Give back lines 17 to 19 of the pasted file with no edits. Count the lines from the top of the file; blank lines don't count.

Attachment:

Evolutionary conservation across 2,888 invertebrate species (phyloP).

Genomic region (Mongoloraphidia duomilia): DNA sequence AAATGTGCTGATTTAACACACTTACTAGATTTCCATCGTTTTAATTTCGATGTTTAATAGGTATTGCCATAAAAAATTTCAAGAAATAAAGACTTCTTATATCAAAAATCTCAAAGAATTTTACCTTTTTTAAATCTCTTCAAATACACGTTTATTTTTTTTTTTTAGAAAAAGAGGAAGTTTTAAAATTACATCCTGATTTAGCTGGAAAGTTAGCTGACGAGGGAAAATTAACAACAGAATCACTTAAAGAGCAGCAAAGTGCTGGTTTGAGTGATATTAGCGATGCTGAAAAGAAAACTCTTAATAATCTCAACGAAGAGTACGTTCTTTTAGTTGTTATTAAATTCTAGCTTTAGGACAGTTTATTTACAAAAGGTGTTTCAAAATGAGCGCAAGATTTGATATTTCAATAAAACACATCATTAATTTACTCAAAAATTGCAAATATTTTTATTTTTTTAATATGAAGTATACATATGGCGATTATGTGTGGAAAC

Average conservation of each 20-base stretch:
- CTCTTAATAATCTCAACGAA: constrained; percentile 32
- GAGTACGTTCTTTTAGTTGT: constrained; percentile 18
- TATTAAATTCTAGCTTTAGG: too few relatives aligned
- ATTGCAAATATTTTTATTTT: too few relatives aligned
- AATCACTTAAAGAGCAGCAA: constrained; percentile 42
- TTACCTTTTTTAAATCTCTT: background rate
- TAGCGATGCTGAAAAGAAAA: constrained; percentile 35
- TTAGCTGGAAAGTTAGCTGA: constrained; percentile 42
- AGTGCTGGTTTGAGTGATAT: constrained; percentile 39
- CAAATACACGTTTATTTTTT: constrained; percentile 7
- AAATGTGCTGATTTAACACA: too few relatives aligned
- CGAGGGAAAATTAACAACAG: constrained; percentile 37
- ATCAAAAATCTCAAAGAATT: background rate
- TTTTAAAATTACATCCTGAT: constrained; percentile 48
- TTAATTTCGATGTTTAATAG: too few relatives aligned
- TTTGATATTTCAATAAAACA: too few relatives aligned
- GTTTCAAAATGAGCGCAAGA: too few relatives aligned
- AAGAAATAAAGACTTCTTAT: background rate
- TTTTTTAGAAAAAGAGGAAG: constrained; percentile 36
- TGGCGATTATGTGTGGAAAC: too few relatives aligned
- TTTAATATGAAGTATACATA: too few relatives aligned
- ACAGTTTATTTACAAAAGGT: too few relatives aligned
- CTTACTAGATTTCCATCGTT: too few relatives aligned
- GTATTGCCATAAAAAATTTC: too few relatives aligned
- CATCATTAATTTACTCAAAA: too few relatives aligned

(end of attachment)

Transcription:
- TTTTAAAATTACATCCTGAT: constrained; percentile 48
- TTAATTTCGATGTTTAATAG: too few relatives aligned
- TTTGATATTTCAATAAAACA: too few relatives aligned